This is a poor product, look at this: that describes exactly the problems you (and me) are experiencing. Correct me if you've found any solutions so far.
Try looking at description of regster 0x2f in datasheet and to this question.
I think that the first problem you describe can be solved this way, the second behaviour sounds like you fried the device.
In a comment about rZero = 511;, you wrote:
For illustrative purposes only - should be measured to calibrate
This may well be the cause of your problem. If, instead of 511, the
“zero” of your measurement is around 445, then you end up measuring a
non-existing DC current of about 3.23 A. When you turn on the light
bulb, you add roughly 435 mA (100 W ...
I don't know why the three of them don't work together.
I already answered that question in my answer to your previous question.
why I'm using this calculation in my code and why if I removed it the lidar will not give me any measurement?
That code part is reading the data from the first SoftwareSerial interface. If you don't read this data (by removing ...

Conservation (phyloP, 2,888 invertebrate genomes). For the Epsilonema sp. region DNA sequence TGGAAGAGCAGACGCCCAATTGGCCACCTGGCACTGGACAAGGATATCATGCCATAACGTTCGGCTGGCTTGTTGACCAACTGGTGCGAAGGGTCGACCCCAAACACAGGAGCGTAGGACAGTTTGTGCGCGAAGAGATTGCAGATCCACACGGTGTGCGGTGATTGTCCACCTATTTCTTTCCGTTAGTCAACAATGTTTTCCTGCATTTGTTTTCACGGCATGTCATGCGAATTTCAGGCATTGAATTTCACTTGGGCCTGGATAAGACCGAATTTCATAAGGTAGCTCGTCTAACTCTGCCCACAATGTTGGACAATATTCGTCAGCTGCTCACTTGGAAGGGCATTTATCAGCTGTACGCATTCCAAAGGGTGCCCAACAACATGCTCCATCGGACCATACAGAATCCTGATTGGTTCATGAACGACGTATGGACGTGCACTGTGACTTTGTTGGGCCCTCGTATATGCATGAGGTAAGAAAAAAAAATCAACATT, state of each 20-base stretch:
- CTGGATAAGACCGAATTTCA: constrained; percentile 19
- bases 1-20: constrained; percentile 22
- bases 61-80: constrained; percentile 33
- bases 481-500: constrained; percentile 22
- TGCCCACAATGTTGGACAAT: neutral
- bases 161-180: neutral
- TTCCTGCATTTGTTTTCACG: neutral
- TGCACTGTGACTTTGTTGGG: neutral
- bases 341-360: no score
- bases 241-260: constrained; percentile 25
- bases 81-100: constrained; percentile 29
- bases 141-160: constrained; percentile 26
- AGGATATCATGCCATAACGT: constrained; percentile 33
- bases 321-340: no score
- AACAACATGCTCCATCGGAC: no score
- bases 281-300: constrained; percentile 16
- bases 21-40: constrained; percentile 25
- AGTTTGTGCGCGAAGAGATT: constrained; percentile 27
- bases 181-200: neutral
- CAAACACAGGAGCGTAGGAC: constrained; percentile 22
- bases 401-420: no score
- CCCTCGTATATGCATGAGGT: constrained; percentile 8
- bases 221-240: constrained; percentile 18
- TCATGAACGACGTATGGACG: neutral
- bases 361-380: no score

The process of integrating acceleration to derive velocity and integrating velocity to derive position are commonly known as dead reckoning. In this link it is stated:
Dead reckoning is subject to cumulative errors. Advances in
navigational aids that give accurate information on position, in
particular satellite navigation using the Global Positioning ...
You could measure the total acceleration (g + lift acceleration) with an accelerometer, and use that value in your calculation instead of 9.81m/s2. If the measured value is 0, sound an alarm.
Or, assuming the elevator only accelerates/decelerates for short periodes only (say, less than 2s) during a "trip", you could make a series of measurements in ...
The force due to acceleration is: F = m*a
So to calculate the weight while accelerating the formula is:
F = mg + ma or F = m(g + a)
Note, of course, that a can be positive or negative depending on whether the elevator is accelerating or decelerating.
The trick here is to know what "a" is. The best approach is probably to get an accelerometer and ...
I recently looked into this again, and it turns out that Broadcom had released a porting guide for this library in August 2020 (nearly a year after I originally posted this question) that should prove useful to anyone trying to make use of this sensor. It's for the STM32 platform, not Arduino, but it's the most detail Broadcom has provided with regards to ...